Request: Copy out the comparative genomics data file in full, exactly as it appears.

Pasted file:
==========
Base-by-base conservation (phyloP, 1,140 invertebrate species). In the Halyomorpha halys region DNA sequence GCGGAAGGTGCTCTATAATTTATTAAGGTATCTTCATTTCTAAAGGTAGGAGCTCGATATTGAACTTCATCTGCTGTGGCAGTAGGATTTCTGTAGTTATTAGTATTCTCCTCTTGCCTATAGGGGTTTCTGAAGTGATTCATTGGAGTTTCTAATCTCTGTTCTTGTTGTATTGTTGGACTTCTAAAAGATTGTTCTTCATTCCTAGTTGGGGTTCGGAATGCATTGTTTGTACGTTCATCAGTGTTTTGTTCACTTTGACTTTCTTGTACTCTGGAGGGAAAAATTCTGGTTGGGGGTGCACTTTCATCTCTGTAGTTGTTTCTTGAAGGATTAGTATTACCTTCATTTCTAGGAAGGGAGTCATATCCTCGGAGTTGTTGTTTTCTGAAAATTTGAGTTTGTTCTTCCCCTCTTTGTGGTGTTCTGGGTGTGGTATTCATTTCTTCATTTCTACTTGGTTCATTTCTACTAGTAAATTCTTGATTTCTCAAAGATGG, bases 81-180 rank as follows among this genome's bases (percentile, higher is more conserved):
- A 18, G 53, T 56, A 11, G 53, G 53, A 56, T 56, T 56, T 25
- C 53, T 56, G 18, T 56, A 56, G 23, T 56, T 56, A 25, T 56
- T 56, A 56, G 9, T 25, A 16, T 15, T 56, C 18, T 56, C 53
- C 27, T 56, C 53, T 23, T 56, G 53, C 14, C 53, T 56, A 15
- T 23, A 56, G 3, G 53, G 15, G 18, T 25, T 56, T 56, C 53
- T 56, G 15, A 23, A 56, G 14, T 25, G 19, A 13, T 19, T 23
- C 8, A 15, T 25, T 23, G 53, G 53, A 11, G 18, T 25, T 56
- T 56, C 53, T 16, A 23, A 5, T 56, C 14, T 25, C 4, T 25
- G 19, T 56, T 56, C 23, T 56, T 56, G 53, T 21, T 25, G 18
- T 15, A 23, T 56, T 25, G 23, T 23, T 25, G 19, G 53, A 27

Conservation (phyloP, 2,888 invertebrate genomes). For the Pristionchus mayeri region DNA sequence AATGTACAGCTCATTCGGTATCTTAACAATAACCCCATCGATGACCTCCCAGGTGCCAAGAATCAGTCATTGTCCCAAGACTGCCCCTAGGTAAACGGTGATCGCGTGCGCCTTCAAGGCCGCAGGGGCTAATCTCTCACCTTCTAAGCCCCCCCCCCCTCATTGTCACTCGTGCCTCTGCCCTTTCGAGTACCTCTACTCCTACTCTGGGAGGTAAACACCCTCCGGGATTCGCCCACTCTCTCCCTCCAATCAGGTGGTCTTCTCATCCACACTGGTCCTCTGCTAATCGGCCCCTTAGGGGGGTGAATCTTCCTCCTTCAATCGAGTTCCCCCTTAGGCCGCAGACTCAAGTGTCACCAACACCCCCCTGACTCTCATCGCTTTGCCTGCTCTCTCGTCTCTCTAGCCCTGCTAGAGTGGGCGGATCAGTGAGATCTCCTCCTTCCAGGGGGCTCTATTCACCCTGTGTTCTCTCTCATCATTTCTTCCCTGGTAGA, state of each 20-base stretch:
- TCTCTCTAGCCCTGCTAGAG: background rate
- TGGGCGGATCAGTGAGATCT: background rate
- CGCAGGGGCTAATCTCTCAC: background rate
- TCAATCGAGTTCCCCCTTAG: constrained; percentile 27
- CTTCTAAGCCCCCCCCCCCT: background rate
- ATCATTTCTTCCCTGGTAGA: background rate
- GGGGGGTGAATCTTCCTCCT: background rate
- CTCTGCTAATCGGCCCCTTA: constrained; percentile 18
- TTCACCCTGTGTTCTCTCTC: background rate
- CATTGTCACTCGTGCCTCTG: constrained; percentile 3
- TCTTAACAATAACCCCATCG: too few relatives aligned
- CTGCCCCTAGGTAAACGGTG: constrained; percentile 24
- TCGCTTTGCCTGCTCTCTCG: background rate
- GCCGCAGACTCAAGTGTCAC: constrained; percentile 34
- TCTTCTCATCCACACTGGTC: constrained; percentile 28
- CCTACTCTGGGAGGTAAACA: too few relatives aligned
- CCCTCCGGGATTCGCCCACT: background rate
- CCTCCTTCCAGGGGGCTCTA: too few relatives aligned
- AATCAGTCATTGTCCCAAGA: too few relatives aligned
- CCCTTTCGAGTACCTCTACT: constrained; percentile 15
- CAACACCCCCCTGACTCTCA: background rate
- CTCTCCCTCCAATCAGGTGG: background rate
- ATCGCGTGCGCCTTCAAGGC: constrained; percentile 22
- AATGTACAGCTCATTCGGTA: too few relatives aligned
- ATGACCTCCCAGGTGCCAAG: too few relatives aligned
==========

Base-by-base conservation (phyloP, 1,140 invertebrate species). In the Halyomorpha halys region DNA sequence GCGGAAGGTGCTCTATAATTTATTAAGGTATCTTCATTTCTAAAGGTAGGAGCTCGATATTGAACTTCATCTGCTGTGGCAGTAGGATTTCTGTAGTTATTAGTATTCTCCTCTTGCCTATAGGGGTTTCTGAAGTGATTCATTGGAGTTTCTAATCTCTGTTCTTGTTGTATTGTTGGACTTCTAAAAGATTGTTCTTCATTCCTAGTTGGGGTTCGGAATGCATTGTTTGTACGTTCATCAGTGTTTTGTTCACTTTGACTTTCTTGTACTCTGGAGGGAAAAATTCTGGTTGGGGGTGCACTTTCATCTCTGTAGTTGTTTCTTGAAGGATTAGTATTACCTTCATTTCTAGGAAGGGAGTCATATCCTCGGAGTTGTTGTTTTCTGAAAATTTGAGTTTGTTCTTCCCCTCTTTGTGGTGTTCTGGGTGTGGTATTCATTTCTTCATTTCTACTTGGTTCATTTCTACTAGTAAATTCTTGATTTCTCAAAGATGG, bases 81-180 rank as follows among this genome's bases (percentile, higher is more conserved):
- A 18, G 53, T 56, A 11, G 53, G 53, A 56, T 56, T 56, T 25
- C 53, T 56, G 18, T 56, A 56, G 23, T 56, T 56, A 25, T 56
- T 56, A 56, G 9, T 25, A 16, T 15, T 56, C 18, T 56, C 53
- C 27, T 56, C 53, T 23, T 56, G 53, C 14, C 53, T 56, A 15
- T 23, A 56, G 3, G 53, G 15, G 18, T 25, T 56, T 56, C 53
- T 56, G 15, A 23, A 56, G 14, T 25, G 19, A 13, T 19, T 23
- C 8, A 15, T 25, T 23, G 53, G 53, A 11, G 18, T 25, T 56
- T 56, C 53, T 16, A 23, A 5, T 56, C 14, T 25, C 4, T 25
- G 19, T 56, T 56, C 23, T 56, T 56, G 53, T 21, T 25, G 18
- T 15, A 23, T 56, T 25, G 23, T 23, T 25, G 19, G 53, A 27

Conservation (phyloP, 2,888 invertebrate genomes). For the Pristionchus mayeri region DNA sequence AATGTACAGCTCATTCGGTATCTTAACAATAACCCCATCGATGACCTCCCAGGTGCCAAGAATCAGTCATTGTCCCAAGACTGCCCCTAGGTAAACGGTGATCGCGTGCGCCTTCAAGGCCGCAGGGGCTAATCTCTCACCTTCTAAGCCCCCCCCCCCTCATTGTCACTCGTGCCTCTGCCCTTTCGAGTACCTCTACTCCTACTCTGGGAGGTAAACACCCTCCGGGATTCGCCCACTCTCTCCCTCCAATCAGGTGGTCTTCTCATCCACACTGGTCCTCTGCTAATCGGCCCCTTAGGGGGGTGAATCTTCCTCCTTCAATCGAGTTCCCCCTTAGGCCGCAGACTCAAGTGTCACCAACACCCCCCTGACTCTCATCGCTTTGCCTGCTCTCTCGTCTCTCTAGCCCTGCTAGAGTGGGCGGATCAGTGAGATCTCCTCCTTCCAGGGGGCTCTATTCACCCTGTGTTCTCTCTCATCATTTCTTCCCTGGTAGA, state of each 20-base stretch:
- TCTCTCTAGCCCTGCTAGAG: background rate
- TGGGCGGATCAGTGAGATCT: background rate
- CGCAGGGGCTAATCTCTCAC: background rate
- TCAATCGAGTTCCCCCTTAG: constrained; percentile 27
- CTTCTAAGCCCCCCCCCCCT: background rate
- ATCATTTCTTCCCTGGTAGA: background rate
- GGGGGGTGAATCTTCCTCCT: background rate
- CTCTGCTAATCGGCCCCTTA: constrained; percentile 18
- TTCACCCTGTGTTCTCTCTC: background rate
- CATTGTCACTCGTGCCTCTG: constrained; percentile 3
- TCTTAACAATAACCCCATCG: too few relatives aligned
- CTGCCCCTAGGTAAACGGTG: constrained; percentile 24
- TCGCTTTGCCTGCTCTCTCG: background rate
- GCCGCAGACTCAAGTGTCAC: constrained; percentile 34
- TCTTCTCATCCACACTGGTC: constrained; percentile 28
- CCTACTCTGGGAGGTAAACA: too few relatives aligned
- CCCTCCGGGATTCGCCCACT: background rate
- CCTCCTTCCAGGGGGCTCTA: too few relatives aligned
- AATCAGTCATTGTCCCAAGA: too few relatives aligned
- CCCTTTCGAGTACCTCTACT: constrained; percentile 15
- CAACACCCCCCTGACTCTCA: background rate
- CTCTCCCTCCAATCAGGTGG: background rate
- ATCGCGTGCGCCTTCAAGGC: constrained; percentile 22
- AATGTACAGCTCATTCGGTA: too few relatives aligned
- ATGACCTCCCAGGTGCCAAG: too few relatives aligned